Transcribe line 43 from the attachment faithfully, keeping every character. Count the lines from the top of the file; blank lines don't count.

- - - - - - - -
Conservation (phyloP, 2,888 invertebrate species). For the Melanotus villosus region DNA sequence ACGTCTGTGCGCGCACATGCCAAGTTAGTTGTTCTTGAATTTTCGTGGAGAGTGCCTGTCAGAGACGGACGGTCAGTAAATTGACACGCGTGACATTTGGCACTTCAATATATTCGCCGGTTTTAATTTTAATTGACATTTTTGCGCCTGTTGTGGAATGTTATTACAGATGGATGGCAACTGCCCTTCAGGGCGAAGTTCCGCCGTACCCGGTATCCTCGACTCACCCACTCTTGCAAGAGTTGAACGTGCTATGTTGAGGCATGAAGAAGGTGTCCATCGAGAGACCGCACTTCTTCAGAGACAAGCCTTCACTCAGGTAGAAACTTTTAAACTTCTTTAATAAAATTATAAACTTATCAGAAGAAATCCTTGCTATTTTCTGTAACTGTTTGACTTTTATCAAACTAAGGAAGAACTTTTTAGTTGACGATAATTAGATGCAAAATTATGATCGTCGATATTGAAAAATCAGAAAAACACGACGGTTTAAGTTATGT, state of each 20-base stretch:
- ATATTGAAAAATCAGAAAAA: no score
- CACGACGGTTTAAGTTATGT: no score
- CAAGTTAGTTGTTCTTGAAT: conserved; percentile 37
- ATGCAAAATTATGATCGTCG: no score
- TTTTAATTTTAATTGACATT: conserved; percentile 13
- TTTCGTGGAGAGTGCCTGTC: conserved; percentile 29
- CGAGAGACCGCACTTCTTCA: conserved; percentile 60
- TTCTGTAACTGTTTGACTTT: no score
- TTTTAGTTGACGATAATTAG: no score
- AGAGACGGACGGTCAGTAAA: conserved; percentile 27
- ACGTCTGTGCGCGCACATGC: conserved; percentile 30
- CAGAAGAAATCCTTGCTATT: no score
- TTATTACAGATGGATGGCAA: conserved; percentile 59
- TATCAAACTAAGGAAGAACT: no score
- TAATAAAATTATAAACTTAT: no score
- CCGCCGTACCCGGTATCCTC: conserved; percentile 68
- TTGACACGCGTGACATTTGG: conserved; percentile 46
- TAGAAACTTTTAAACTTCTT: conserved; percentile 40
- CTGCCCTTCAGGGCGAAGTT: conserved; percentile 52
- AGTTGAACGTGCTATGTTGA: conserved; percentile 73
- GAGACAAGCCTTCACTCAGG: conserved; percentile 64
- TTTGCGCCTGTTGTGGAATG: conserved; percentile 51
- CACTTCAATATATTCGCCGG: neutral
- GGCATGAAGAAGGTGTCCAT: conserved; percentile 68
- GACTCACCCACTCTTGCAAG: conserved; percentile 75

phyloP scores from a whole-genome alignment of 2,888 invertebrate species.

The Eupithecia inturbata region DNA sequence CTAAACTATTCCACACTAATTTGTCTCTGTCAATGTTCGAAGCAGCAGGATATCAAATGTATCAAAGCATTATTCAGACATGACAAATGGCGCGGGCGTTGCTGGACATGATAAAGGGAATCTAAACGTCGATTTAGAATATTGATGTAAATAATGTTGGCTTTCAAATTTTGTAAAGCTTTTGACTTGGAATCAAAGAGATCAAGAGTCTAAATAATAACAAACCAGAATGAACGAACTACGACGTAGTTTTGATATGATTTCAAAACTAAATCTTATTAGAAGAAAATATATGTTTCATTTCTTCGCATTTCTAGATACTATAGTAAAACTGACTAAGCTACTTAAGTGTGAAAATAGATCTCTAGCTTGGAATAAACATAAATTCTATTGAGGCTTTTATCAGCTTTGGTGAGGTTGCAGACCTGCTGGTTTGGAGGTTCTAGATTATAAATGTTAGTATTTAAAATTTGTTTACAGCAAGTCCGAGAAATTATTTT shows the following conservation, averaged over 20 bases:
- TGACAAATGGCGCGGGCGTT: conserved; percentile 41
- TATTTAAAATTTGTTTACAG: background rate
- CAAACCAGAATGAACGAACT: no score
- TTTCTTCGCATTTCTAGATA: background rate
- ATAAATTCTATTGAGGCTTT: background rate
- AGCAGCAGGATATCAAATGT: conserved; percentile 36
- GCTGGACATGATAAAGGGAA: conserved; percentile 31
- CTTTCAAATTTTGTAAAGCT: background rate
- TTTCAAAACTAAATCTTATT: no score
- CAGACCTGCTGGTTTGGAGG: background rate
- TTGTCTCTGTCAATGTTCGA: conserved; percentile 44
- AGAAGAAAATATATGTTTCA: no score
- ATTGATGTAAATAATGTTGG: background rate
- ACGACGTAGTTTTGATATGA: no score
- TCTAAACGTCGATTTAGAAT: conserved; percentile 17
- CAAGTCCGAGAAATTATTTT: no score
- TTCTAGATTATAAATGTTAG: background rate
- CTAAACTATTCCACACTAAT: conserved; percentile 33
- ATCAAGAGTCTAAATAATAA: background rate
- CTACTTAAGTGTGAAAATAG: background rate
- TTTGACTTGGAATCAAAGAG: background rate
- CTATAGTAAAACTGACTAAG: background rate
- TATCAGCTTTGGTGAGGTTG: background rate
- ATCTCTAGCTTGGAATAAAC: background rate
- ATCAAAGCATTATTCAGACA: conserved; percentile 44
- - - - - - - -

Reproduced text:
- TCTAAACGTCGATTTAGAAT: conserved; percentile 17